Show Notes

Simon has developed, over the last decade, a very interesting mapping technique called Wardley Maps (slowly turning into a book on Medium), which are a way of visually modeling and mapping the context an organization operates in. Dave has written a number of books, most recently Liminal Thinking and The Connected Companyand among the things his consulting firm XPLANE does is reduce some of the thinking in the books to practice using a tool for culture mapping.

I figured it would be interesting to chat with Simon and Dave at the same time and explore the connections between mapping external versus internal realities. I am not much of a process person myself, but I often cobble together bits and pieces from people who do enjoy inventing processes in my own consulting gigs. So I’m constantly, if lazily, scanning for interesting new tools that I can then appropriate and abuse for my own needs.

This conversation came about thanks to a tweet by one of the earliest guest bloggers on ribbonfarm, Marigo Raftapolous who contributed a post on enterprise games back in 2008 before gamification of enterprises was cool. Funny how these things come together. Curiously, all four of us are consultants, so this is also a glimpse into how we consultants talk, think, and network when there are no clients around.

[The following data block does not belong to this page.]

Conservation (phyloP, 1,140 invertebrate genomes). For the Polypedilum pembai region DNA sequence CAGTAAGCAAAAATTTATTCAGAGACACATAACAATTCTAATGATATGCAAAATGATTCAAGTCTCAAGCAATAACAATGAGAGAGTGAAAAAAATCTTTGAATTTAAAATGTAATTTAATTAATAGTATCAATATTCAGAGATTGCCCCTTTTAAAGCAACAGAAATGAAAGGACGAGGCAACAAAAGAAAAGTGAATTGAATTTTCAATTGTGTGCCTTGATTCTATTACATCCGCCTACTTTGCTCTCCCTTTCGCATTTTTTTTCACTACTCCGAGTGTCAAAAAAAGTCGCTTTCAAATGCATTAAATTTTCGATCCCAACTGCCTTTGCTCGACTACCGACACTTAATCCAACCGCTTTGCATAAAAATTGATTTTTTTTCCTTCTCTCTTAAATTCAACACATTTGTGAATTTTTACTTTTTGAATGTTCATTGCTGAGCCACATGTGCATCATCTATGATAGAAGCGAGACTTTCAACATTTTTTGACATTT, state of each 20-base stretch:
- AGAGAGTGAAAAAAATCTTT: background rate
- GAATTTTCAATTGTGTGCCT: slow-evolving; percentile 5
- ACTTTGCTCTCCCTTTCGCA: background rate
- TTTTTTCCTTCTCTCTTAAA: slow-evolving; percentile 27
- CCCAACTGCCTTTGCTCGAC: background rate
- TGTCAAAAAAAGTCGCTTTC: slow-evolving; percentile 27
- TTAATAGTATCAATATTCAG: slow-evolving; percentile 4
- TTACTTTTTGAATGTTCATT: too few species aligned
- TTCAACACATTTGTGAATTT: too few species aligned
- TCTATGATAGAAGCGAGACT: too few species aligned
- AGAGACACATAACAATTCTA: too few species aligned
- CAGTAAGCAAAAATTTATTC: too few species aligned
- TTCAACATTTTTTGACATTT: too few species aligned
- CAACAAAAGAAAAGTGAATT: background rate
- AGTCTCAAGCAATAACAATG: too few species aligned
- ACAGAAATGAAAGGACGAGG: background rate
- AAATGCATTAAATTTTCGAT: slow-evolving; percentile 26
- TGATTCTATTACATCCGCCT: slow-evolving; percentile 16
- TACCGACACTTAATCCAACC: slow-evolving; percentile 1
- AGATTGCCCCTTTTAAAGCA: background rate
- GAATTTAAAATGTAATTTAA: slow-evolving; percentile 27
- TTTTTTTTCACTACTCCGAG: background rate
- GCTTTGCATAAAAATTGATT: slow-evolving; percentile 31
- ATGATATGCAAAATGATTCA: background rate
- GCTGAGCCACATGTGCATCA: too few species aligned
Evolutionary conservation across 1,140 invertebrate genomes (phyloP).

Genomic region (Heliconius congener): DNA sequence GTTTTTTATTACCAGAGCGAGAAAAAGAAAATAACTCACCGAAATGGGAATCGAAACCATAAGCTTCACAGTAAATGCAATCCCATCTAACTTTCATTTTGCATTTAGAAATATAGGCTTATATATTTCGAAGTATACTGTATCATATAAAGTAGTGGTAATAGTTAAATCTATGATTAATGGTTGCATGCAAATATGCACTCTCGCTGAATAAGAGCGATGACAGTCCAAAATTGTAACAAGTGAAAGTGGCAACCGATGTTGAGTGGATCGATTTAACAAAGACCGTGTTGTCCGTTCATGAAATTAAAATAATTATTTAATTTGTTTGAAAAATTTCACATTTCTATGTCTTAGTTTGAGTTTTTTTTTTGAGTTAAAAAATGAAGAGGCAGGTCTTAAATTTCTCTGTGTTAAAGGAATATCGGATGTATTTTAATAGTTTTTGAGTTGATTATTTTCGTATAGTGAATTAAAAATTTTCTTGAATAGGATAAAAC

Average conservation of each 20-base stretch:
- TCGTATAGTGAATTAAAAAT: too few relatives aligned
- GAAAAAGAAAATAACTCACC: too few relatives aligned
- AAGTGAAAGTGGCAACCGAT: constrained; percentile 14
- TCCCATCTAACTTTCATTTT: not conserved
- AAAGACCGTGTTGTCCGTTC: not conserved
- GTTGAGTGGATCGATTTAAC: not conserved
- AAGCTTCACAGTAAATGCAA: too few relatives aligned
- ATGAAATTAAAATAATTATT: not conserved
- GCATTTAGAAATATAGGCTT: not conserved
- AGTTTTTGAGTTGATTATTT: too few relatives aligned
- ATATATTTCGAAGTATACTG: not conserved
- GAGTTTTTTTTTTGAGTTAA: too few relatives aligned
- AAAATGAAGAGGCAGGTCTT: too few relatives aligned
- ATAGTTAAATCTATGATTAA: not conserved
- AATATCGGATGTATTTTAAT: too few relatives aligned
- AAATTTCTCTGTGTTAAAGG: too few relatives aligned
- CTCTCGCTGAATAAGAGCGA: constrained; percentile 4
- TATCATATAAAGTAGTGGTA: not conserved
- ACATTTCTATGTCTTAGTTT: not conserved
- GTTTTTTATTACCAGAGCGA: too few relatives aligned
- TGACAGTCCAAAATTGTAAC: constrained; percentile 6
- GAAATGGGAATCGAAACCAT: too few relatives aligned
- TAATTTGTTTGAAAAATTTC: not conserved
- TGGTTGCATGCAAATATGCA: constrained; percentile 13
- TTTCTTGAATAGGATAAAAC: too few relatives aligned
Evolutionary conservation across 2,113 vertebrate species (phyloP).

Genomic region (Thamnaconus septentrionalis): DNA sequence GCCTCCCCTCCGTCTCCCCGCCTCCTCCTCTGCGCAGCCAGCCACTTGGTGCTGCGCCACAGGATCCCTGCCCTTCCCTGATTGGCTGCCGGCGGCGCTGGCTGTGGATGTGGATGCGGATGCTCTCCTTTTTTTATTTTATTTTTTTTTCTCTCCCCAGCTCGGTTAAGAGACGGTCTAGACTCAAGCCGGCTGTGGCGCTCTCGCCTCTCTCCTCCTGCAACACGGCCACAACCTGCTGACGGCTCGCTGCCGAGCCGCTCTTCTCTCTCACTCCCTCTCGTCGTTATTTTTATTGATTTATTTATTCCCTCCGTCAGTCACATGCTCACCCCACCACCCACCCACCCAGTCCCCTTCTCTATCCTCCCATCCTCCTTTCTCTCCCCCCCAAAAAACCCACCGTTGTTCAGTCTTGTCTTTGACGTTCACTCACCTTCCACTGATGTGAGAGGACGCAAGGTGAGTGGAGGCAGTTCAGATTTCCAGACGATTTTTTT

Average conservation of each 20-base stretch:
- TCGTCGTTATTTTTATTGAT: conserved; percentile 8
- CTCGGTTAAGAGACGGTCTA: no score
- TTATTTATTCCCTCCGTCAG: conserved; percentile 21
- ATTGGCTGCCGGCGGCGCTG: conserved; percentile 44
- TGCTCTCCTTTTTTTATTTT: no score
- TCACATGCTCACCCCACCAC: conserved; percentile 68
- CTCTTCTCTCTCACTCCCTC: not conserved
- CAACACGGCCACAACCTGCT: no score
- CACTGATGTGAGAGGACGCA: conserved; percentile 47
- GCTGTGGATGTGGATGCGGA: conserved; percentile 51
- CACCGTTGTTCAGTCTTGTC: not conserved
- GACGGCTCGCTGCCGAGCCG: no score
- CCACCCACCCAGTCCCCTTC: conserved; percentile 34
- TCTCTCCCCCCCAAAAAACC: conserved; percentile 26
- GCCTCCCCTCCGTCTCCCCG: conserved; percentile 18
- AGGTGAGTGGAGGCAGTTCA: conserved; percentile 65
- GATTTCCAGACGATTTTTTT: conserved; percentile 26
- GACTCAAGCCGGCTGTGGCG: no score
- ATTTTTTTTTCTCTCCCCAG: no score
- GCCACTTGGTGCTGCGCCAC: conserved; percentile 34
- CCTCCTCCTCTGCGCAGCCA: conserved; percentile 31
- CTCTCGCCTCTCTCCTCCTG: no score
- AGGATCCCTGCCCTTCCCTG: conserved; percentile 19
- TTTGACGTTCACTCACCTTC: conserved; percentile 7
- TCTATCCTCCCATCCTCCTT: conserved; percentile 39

In terms of content, in a meandering, discursive conversation (what else do you expect from a salon moderated by me?) we touch upon:

  1. The mapping techniques used by Simon and Dave in their work
  2. Boydian thinking, OODA loops, orientations etc
  3. Comparisons between military and business cultures
  4. The problems with thinking of company culture as a single thing rather than a collection of distinct subcultures